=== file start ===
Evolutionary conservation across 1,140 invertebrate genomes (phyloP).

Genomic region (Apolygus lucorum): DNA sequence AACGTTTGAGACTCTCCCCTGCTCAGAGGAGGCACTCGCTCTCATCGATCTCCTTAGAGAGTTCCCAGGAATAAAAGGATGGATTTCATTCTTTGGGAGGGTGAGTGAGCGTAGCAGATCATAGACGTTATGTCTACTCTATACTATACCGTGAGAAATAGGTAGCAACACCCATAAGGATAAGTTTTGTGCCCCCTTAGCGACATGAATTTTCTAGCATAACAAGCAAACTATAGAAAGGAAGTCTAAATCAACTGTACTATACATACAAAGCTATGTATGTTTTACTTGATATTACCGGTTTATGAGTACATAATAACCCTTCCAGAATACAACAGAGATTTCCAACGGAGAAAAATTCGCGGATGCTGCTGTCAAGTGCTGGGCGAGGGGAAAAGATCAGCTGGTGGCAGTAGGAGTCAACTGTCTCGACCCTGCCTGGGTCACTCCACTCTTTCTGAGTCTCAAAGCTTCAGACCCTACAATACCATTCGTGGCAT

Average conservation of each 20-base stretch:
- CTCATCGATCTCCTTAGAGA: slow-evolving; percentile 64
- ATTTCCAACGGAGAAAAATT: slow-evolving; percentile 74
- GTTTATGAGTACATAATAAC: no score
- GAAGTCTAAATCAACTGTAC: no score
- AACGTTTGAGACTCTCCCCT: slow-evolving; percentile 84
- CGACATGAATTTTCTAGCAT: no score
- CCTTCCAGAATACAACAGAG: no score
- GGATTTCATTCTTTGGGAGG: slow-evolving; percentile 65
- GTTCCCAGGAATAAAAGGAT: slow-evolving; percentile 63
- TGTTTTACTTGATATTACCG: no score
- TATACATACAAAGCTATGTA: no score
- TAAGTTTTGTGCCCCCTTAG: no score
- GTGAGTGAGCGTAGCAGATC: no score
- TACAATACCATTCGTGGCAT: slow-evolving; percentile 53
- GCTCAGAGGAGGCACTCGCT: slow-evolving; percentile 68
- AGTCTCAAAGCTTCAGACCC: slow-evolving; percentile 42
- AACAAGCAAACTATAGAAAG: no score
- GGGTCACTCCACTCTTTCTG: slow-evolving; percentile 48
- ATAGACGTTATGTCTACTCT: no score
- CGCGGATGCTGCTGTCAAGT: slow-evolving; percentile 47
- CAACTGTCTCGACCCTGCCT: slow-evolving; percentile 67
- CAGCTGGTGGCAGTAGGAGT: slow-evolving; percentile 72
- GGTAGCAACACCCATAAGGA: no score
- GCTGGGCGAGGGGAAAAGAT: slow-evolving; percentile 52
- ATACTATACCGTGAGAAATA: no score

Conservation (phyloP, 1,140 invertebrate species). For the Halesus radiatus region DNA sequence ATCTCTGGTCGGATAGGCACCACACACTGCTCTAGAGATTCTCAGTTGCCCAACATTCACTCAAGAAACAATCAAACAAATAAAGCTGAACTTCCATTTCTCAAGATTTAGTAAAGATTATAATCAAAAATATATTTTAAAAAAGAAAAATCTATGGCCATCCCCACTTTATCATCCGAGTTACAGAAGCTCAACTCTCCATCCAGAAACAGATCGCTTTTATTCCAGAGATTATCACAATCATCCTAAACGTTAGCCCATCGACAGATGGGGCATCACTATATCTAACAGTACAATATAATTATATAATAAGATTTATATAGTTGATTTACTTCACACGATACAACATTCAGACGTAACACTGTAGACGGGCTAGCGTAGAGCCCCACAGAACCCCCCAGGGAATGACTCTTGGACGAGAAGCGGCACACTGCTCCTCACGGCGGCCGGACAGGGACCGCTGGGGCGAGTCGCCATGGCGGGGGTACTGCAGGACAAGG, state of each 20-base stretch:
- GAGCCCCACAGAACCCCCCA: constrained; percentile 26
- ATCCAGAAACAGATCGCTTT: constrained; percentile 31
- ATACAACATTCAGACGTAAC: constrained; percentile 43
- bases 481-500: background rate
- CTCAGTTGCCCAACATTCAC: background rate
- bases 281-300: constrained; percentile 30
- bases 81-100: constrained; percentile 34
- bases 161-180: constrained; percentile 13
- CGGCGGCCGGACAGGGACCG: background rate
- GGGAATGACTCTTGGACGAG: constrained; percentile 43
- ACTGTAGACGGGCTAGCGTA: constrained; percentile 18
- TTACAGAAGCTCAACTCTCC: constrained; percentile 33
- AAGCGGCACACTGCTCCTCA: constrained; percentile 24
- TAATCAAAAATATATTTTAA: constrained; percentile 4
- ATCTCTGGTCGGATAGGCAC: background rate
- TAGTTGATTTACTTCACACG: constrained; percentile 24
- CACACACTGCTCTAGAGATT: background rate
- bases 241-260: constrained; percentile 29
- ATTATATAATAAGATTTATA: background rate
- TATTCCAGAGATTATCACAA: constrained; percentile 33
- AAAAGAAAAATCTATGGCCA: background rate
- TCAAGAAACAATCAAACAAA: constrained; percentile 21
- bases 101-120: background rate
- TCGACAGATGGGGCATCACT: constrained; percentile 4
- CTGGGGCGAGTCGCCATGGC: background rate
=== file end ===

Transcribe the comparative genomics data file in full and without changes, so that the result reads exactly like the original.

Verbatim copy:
Evolutionary conservation across 1,140 invertebrate genomes (phyloP).

Genomic region (Apolygus lucorum): DNA sequence AACGTTTGAGACTCTCCCCTGCTCAGAGGAGGCACTCGCTCTCATCGATCTCCTTAGAGAGTTCCCAGGAATAAAAGGATGGATTTCATTCTTTGGGAGGGTGAGTGAGCGTAGCAGATCATAGACGTTATGTCTACTCTATACTATACCGTGAGAAATAGGTAGCAACACCCATAAGGATAAGTTTTGTGCCCCCTTAGCGACATGAATTTTCTAGCATAACAAGCAAACTATAGAAAGGAAGTCTAAATCAACTGTACTATACATACAAAGCTATGTATGTTTTACTTGATATTACCGGTTTATGAGTACATAATAACCCTTCCAGAATACAACAGAGATTTCCAACGGAGAAAAATTCGCGGATGCTGCTGTCAAGTGCTGGGCGAGGGGAAAAGATCAGCTGGTGGCAGTAGGAGTCAACTGTCTCGACCCTGCCTGGGTCACTCCACTCTTTCTGAGTCTCAAAGCTTCAGACCCTACAATACCATTCGTGGCAT

Average conservation of each 20-base stretch:
- CTCATCGATCTCCTTAGAGA: slow-evolving; percentile 64
- ATTTCCAACGGAGAAAAATT: slow-evolving; percentile 74
- GTTTATGAGTACATAATAAC: no score
- GAAGTCTAAATCAACTGTAC: no score
- AACGTTTGAGACTCTCCCCT: slow-evolving; percentile 84
- CGACATGAATTTTCTAGCAT: no score
- CCTTCCAGAATACAACAGAG: no score
- GGATTTCATTCTTTGGGAGG: slow-evolving; percentile 65
- GTTCCCAGGAATAAAAGGAT: slow-evolving; percentile 63
- TGTTTTACTTGATATTACCG: no score
- TATACATACAAAGCTATGTA: no score
- TAAGTTTTGTGCCCCCTTAG: no score
- GTGAGTGAGCGTAGCAGATC: no score
- TACAATACCATTCGTGGCAT: slow-evolving; percentile 53
- GCTCAGAGGAGGCACTCGCT: slow-evolving; percentile 68
- AGTCTCAAAGCTTCAGACCC: slow-evolving; percentile 42
- AACAAGCAAACTATAGAAAG: no score
- GGGTCACTCCACTCTTTCTG: slow-evolving; percentile 48
- ATAGACGTTATGTCTACTCT: no score
- CGCGGATGCTGCTGTCAAGT: slow-evolving; percentile 47
- CAACTGTCTCGACCCTGCCT: slow-evolving; percentile 67
- CAGCTGGTGGCAGTAGGAGT: slow-evolving; percentile 72
- GGTAGCAACACCCATAAGGA: no score
- GCTGGGCGAGGGGAAAAGAT: slow-evolving; percentile 52
- ATACTATACCGTGAGAAATA: no score

Conservation (phyloP, 1,140 invertebrate species). For the Halesus radiatus region DNA sequence ATCTCTGGTCGGATAGGCACCACACACTGCTCTAGAGATTCTCAGTTGCCCAACATTCACTCAAGAAACAATCAAACAAATAAAGCTGAACTTCCATTTCTCAAGATTTAGTAAAGATTATAATCAAAAATATATTTTAAAAAAGAAAAATCTATGGCCATCCCCACTTTATCATCCGAGTTACAGAAGCTCAACTCTCCATCCAGAAACAGATCGCTTTTATTCCAGAGATTATCACAATCATCCTAAACGTTAGCCCATCGACAGATGGGGCATCACTATATCTAACAGTACAATATAATTATATAATAAGATTTATATAGTTGATTTACTTCACACGATACAACATTCAGACGTAACACTGTAGACGGGCTAGCGTAGAGCCCCACAGAACCCCCCAGGGAATGACTCTTGGACGAGAAGCGGCACACTGCTCCTCACGGCGGCCGGACAGGGACCGCTGGGGCGAGTCGCCATGGCGGGGGTACTGCAGGACAAGG, state of each 20-base stretch:
- GAGCCCCACAGAACCCCCCA: constrained; percentile 26
- ATCCAGAAACAGATCGCTTT: constrained; percentile 31
- ATACAACATTCAGACGTAAC: constrained; percentile 43
- bases 481-500: background rate
- CTCAGTTGCCCAACATTCAC: background rate
- bases 281-300: constrained; percentile 30
- bases 81-100: constrained; percentile 34
- bases 161-180: constrained; percentile 13
- CGGCGGCCGGACAGGGACCG: background rate
- GGGAATGACTCTTGGACGAG: constrained; percentile 43
- ACTGTAGACGGGCTAGCGTA: constrained; percentile 18
- TTACAGAAGCTCAACTCTCC: constrained; percentile 33
- AAGCGGCACACTGCTCCTCA: constrained; percentile 24
- TAATCAAAAATATATTTTAA: constrained; percentile 4
- ATCTCTGGTCGGATAGGCAC: background rate
- TAGTTGATTTACTTCACACG: constrained; percentile 24
- CACACACTGCTCTAGAGATT: background rate
- bases 241-260: constrained; percentile 29
- ATTATATAATAAGATTTATA: background rate
- TATTCCAGAGATTATCACAA: constrained; percentile 33
- AAAAGAAAAATCTATGGCCA: background rate
- TCAAGAAACAATCAAACAAA: constrained; percentile 21
- bases 101-120: background rate
- TCGACAGATGGGGCATCACT: constrained; percentile 4
- CTGGGGCGAGTCGCCATGGC: background rate